Risks related to limited recourse borrowing arrangements (LRBA) are considered to be low on a macro level, but concerns remain about those faced by individuals for whom an LRBA represents a significant portion of their SMSF assets and liabilities, according to a report from the Council of Financial Regulators (CFR).
The recently released report found LRBAs do not pose any significant risk to the superannuation sector or the broader financial system, but the concentration of assets by some SMSFs was of concern, given that in 2020, 95.8 per cent of the value of assets held under LRBAs was real property.
“This large concentration of LRBAs in a single asset class, particularly if coupled with the concentration of all or a significant proportion of an SMSF’s assets within a single asset in that asset class, raises the investment risks for SMSFs,” the CFR stated.
The report also noted a steady increase in the concentration of assets under an LRBA with many funds still holding high levels of assets under one.
“Of SMSFs with LRBAs in 2020, 43.3 per cent had 90 per cent or more of their assets backed by an LRBA – up from 41.2 per cent in 2017 and 28.8 per cent in 2014,” it said.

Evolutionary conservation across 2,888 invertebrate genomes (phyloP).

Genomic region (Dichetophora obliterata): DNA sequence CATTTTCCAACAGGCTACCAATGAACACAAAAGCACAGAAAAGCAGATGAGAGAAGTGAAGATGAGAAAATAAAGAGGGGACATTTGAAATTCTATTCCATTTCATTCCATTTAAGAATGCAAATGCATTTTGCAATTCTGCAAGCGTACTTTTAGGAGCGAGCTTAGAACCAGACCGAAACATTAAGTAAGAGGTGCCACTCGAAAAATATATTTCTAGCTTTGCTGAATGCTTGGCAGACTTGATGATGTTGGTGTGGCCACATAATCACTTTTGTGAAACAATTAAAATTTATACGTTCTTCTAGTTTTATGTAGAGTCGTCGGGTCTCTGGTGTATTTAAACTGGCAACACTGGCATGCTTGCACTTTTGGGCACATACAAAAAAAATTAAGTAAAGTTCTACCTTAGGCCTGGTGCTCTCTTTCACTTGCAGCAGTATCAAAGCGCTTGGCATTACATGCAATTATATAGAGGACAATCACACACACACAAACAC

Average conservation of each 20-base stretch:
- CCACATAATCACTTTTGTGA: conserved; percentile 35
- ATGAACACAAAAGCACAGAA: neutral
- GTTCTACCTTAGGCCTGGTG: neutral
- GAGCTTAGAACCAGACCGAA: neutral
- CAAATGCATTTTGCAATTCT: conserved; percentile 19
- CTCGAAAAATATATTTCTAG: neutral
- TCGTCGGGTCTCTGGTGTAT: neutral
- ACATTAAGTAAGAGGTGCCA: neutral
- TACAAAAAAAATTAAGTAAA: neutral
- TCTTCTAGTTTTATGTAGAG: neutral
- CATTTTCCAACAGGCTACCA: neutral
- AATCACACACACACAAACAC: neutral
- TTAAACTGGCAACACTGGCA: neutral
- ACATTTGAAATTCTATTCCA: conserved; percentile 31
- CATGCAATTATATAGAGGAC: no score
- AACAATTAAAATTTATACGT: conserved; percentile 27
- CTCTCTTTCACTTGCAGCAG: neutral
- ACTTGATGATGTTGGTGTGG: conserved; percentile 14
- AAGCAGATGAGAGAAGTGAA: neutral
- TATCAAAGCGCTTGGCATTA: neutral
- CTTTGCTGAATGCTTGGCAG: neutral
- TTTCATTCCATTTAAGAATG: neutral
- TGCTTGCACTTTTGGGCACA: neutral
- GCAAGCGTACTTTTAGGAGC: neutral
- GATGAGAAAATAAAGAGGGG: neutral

Similar figures were reported at lower concentration levels, with 64.2 per cent of SMSFs having 80 per cent or more of their assets acquired under an LRBA and 70 per cent of funds having 76.4 per cent or more of their assets associated with one.
The CFR, which is compromised of the Australian Prudential Regulation Authority, Australian Securities and Investments Commission, Reserve Bank of Australia and Department of the Treasury, added this concentration of assets may create problems for SMSFs with lower balances, which could flow outside the super system.
“As most SMSFs using LRBAs have net asset values less than $500,000, the high purchase price of property relative to their fund balance can mean this asset class often makes up a large proportion of their portfolio and leads to high levels of asset concentration in an SMSF,” it said.
“Depending on the age of the member, there may be little opportunity to recoup losses.
“Some of this downside risk is implicitly transferred to taxpayers who underwrite adverse outcomes in the superannuation system through the age pension and costs may be incurred by government in the form of forgone tax revenue from superannuation tax concessions.”
It also noted rising interest rates may exacerbate risks and deplete the SMSF of any retirement savings.
“The increase in borrowing costs and its impact on the return to property investments may present risks to the retirement savings of many SMSFs using LRBAs. In particular, there is a risk that leveraged funds with smaller balances will sell assets to meet LRBA repayments, potentially exhausting their entire balance,” it said.